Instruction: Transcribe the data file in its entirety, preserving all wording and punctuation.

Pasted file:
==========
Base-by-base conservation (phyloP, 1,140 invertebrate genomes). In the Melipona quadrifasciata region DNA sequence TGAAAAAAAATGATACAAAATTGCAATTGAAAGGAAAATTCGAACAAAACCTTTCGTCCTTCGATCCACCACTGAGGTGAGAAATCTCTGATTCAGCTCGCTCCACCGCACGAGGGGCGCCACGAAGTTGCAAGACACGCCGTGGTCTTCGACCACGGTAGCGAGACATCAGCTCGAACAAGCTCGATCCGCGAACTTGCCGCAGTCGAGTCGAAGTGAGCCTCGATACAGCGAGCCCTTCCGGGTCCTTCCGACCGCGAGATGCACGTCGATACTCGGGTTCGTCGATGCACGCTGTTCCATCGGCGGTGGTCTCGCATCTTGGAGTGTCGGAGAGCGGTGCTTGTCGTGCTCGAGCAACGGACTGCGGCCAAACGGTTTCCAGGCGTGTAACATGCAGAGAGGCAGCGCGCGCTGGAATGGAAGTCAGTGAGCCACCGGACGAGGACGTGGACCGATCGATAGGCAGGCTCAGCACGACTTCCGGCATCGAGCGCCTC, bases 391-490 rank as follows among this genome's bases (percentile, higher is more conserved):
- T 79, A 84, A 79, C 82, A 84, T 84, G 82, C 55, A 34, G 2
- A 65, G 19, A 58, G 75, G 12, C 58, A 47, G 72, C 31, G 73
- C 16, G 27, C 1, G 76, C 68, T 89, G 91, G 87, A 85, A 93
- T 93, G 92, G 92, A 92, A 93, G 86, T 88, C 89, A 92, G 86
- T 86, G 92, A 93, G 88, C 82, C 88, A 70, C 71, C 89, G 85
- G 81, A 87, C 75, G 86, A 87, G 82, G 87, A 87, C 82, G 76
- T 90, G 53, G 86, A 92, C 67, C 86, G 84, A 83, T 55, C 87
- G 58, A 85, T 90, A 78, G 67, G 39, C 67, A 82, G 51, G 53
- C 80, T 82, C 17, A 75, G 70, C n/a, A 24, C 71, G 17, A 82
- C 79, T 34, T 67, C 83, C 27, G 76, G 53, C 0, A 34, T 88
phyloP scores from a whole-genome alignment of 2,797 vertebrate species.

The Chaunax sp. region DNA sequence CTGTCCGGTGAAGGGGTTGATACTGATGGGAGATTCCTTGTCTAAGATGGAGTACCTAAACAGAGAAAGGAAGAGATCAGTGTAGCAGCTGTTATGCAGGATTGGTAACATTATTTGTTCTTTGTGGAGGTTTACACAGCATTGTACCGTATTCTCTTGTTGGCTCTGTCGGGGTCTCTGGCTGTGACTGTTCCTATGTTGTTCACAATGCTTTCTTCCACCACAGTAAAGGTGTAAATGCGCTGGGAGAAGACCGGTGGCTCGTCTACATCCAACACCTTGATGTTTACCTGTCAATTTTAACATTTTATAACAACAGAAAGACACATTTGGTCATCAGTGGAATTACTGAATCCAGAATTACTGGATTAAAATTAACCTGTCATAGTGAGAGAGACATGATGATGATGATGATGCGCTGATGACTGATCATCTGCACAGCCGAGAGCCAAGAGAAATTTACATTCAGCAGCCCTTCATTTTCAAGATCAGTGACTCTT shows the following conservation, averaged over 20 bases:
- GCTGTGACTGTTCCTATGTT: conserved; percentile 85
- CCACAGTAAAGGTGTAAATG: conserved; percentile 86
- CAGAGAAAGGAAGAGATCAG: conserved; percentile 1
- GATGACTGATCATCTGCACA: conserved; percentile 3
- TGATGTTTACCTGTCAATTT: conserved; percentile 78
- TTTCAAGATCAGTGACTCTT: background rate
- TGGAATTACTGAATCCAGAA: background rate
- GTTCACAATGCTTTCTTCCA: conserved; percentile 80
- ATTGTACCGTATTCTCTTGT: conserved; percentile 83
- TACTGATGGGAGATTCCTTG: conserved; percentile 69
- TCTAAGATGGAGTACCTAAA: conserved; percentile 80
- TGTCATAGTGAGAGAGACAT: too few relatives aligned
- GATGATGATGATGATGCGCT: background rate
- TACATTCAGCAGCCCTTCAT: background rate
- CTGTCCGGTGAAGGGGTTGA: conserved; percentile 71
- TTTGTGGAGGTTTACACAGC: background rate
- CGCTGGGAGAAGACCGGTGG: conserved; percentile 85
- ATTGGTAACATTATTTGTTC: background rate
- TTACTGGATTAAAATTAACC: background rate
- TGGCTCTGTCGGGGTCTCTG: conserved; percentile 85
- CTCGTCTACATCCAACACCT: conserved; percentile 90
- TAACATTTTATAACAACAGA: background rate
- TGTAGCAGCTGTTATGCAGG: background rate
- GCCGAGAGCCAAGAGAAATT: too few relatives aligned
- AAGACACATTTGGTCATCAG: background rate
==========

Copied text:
Base-by-base conservation (phyloP, 1,140 invertebrate genomes). In the Melipona quadrifasciata region DNA sequence TGAAAAAAAATGATACAAAATTGCAATTGAAAGGAAAATTCGAACAAAACCTTTCGTCCTTCGATCCACCACTGAGGTGAGAAATCTCTGATTCAGCTCGCTCCACCGCACGAGGGGCGCCACGAAGTTGCAAGACACGCCGTGGTCTTCGACCACGGTAGCGAGACATCAGCTCGAACAAGCTCGATCCGCGAACTTGCCGCAGTCGAGTCGAAGTGAGCCTCGATACAGCGAGCCCTTCCGGGTCCTTCCGACCGCGAGATGCACGTCGATACTCGGGTTCGTCGATGCACGCTGTTCCATCGGCGGTGGTCTCGCATCTTGGAGTGTCGGAGAGCGGTGCTTGTCGTGCTCGAGCAACGGACTGCGGCCAAACGGTTTCCAGGCGTGTAACATGCAGAGAGGCAGCGCGCGCTGGAATGGAAGTCAGTGAGCCACCGGACGAGGACGTGGACCGATCGATAGGCAGGCTCAGCACGACTTCCGGCATCGAGCGCCTC, bases 391-490 rank as follows among this genome's bases (percentile, higher is more conserved):
- T 79, A 84, A 79, C 82, A 84, T 84, G 82, C 55, A 34, G 2
- A 65, G 19, A 58, G 75, G 12, C 58, A 47, G 72, C 31, G 73
- C 16, G 27, C 1, G 76, C 68, T 89, G 91, G 87, A 85, A 93
- T 93, G 92, G 92, A 92, A 93, G 86, T 88, C 89, A 92, G 86
- T 86, G 92, A 93, G 88, C 82, C 88, A 70, C 71, C 89, G 85
- G 81, A 87, C 75, G 86, A 87, G 82, G 87, A 87, C 82, G 76
- T 90, G 53, G 86, A 92, C 67, C 86, G 84, A 83, T 55, C 87
- G 58, A 85, T 90, A 78, G 67, G 39, C 67, A 82, G 51, G 53
- C 80, T 82, C 17, A 75, G 70, C n/a, A 24, C 71, G 17, A 82
- C 79, T 34, T 67, C 83, C 27, G 76, G 53, C 0, A 34, T 88
phyloP scores from a whole-genome alignment of 2,797 vertebrate species.

The Chaunax sp. region DNA sequence CTGTCCGGTGAAGGGGTTGATACTGATGGGAGATTCCTTGTCTAAGATGGAGTACCTAAACAGAGAAAGGAAGAGATCAGTGTAGCAGCTGTTATGCAGGATTGGTAACATTATTTGTTCTTTGTGGAGGTTTACACAGCATTGTACCGTATTCTCTTGTTGGCTCTGTCGGGGTCTCTGGCTGTGACTGTTCCTATGTTGTTCACAATGCTTTCTTCCACCACAGTAAAGGTGTAAATGCGCTGGGAGAAGACCGGTGGCTCGTCTACATCCAACACCTTGATGTTTACCTGTCAATTTTAACATTTTATAACAACAGAAAGACACATTTGGTCATCAGTGGAATTACTGAATCCAGAATTACTGGATTAAAATTAACCTGTCATAGTGAGAGAGACATGATGATGATGATGATGCGCTGATGACTGATCATCTGCACAGCCGAGAGCCAAGAGAAATTTACATTCAGCAGCCCTTCATTTTCAAGATCAGTGACTCTT shows the following conservation, averaged over 20 bases:
- GCTGTGACTGTTCCTATGTT: conserved; percentile 85
- CCACAGTAAAGGTGTAAATG: conserved; percentile 86
- CAGAGAAAGGAAGAGATCAG: conserved; percentile 1
- GATGACTGATCATCTGCACA: conserved; percentile 3
- TGATGTTTACCTGTCAATTT: conserved; percentile 78
- TTTCAAGATCAGTGACTCTT: background rate
- TGGAATTACTGAATCCAGAA: background rate
- GTTCACAATGCTTTCTTCCA: conserved; percentile 80
- ATTGTACCGTATTCTCTTGT: conserved; percentile 83
- TACTGATGGGAGATTCCTTG: conserved; percentile 69
- TCTAAGATGGAGTACCTAAA: conserved; percentile 80
- TGTCATAGTGAGAGAGACAT: too few relatives aligned
- GATGATGATGATGATGCGCT: background rate
- TACATTCAGCAGCCCTTCAT: background rate
- CTGTCCGGTGAAGGGGTTGA: conserved; percentile 71
- TTTGTGGAGGTTTACACAGC: background rate
- CGCTGGGAGAAGACCGGTGG: conserved; percentile 85
- ATTGGTAACATTATTTGTTC: background rate
- TTACTGGATTAAAATTAACC: background rate
- TGGCTCTGTCGGGGTCTCTG: conserved; percentile 85
- CTCGTCTACATCCAACACCT: conserved; percentile 90
- TAACATTTTATAACAACAGA: background rate
- TGTAGCAGCTGTTATGCAGG: background rate
- GCCGAGAGCCAAGAGAAATT: too few relatives aligned
- AAGACACATTTGGTCATCAG: background rate